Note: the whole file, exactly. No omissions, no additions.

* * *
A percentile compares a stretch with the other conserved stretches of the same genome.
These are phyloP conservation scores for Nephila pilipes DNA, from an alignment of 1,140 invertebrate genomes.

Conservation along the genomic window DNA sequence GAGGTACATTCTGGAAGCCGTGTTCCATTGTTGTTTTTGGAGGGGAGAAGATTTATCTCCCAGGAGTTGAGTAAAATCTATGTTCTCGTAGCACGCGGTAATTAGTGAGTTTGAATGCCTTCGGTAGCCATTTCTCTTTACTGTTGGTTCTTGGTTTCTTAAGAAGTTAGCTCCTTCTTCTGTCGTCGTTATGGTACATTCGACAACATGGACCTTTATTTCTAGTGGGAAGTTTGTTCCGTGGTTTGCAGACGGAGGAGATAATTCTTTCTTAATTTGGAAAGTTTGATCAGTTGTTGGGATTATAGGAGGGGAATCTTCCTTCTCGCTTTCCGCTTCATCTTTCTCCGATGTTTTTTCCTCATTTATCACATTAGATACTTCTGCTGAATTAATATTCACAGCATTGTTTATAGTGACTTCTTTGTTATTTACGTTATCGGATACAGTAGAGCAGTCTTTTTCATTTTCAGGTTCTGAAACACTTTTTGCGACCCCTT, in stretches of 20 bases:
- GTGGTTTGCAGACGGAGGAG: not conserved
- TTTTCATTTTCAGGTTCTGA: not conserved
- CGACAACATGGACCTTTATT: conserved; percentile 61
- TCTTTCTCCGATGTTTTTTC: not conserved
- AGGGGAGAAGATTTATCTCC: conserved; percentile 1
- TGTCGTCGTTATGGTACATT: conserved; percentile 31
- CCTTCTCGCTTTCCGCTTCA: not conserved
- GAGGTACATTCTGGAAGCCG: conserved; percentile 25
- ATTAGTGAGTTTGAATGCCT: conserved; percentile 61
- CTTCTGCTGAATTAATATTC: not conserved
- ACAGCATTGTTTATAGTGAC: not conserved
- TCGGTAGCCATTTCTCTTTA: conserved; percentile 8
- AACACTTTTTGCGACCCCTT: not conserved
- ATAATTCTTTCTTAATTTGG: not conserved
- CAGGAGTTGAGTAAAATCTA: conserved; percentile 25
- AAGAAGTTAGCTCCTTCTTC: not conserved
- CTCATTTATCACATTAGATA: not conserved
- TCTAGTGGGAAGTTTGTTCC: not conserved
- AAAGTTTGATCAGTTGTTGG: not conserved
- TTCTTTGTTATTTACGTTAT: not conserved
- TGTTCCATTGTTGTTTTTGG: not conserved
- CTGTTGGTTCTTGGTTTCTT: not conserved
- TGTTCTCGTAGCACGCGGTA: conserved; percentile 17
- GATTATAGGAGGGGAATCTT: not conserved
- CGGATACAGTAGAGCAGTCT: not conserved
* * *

A percentile compares a stretch with the other conserved stretches of the same genome.
These are phyloP conservation scores for Nephila pilipes DNA, from an alignment of 1,140 invertebrate genomes.

Conservation along the genomic window DNA sequence GAGGTACATTCTGGAAGCCGTGTTCCATTGTTGTTTTTGGAGGGGAGAAGATTTATCTCCCAGGAGTTGAGTAAAATCTATGTTCTCGTAGCACGCGGTAATTAGTGAGTTTGAATGCCTTCGGTAGCCATTTCTCTTTACTGTTGGTTCTTGGTTTCTTAAGAAGTTAGCTCCTTCTTCTGTCGTCGTTATGGTACATTCGACAACATGGACCTTTATTTCTAGTGGGAAGTTTGTTCCGTGGTTTGCAGACGGAGGAGATAATTCTTTCTTAATTTGGAAAGTTTGATCAGTTGTTGGGATTATAGGAGGGGAATCTTCCTTCTCGCTTTCCGCTTCATCTTTCTCCGATGTTTTTTCCTCATTTATCACATTAGATACTTCTGCTGAATTAATATTCACAGCATTGTTTATAGTGACTTCTTTGTTATTTACGTTATCGGATACAGTAGAGCAGTCTTTTTCATTTTCAGGTTCTGAAACACTTTTTGCGACCCCTT, in stretches of 20 bases:
- GTGGTTTGCAGACGGAGGAG: not conserved
- TTTTCATTTTCAGGTTCTGA: not conserved
- CGACAACATGGACCTTTATT: conserved; percentile 61
- TCTTTCTCCGATGTTTTTTC: not conserved
- AGGGGAGAAGATTTATCTCC: conserved; percentile 1
- TGTCGTCGTTATGGTACATT: conserved; percentile 31
- CCTTCTCGCTTTCCGCTTCA: not conserved
- GAGGTACATTCTGGAAGCCG: conserved; percentile 25
- ATTAGTGAGTTTGAATGCCT: conserved; percentile 61
- CTTCTGCTGAATTAATATTC: not conserved
- ACAGCATTGTTTATAGTGAC: not conserved
- TCGGTAGCCATTTCTCTTTA: conserved; percentile 8
- AACACTTTTTGCGACCCCTT: not conserved
- ATAATTCTTTCTTAATTTGG: not conserved
- CAGGAGTTGAGTAAAATCTA: conserved; percentile 25
- AAGAAGTTAGCTCCTTCTTC: not conserved
- CTCATTTATCACATTAGATA: not conserved
- TCTAGTGGGAAGTTTGTTCC: not conserved
- AAAGTTTGATCAGTTGTTGG: not conserved
- TTCTTTGTTATTTACGTTAT: not conserved
- TGTTCCATTGTTGTTTTTGG: not conserved
- CTGTTGGTTCTTGGTTTCTT: not conserved
- TGTTCTCGTAGCACGCGGTA: conserved; percentile 17
- GATTATAGGAGGGGAATCTT: not conserved
- CGGATACAGTAGAGCAGTCT: not conserved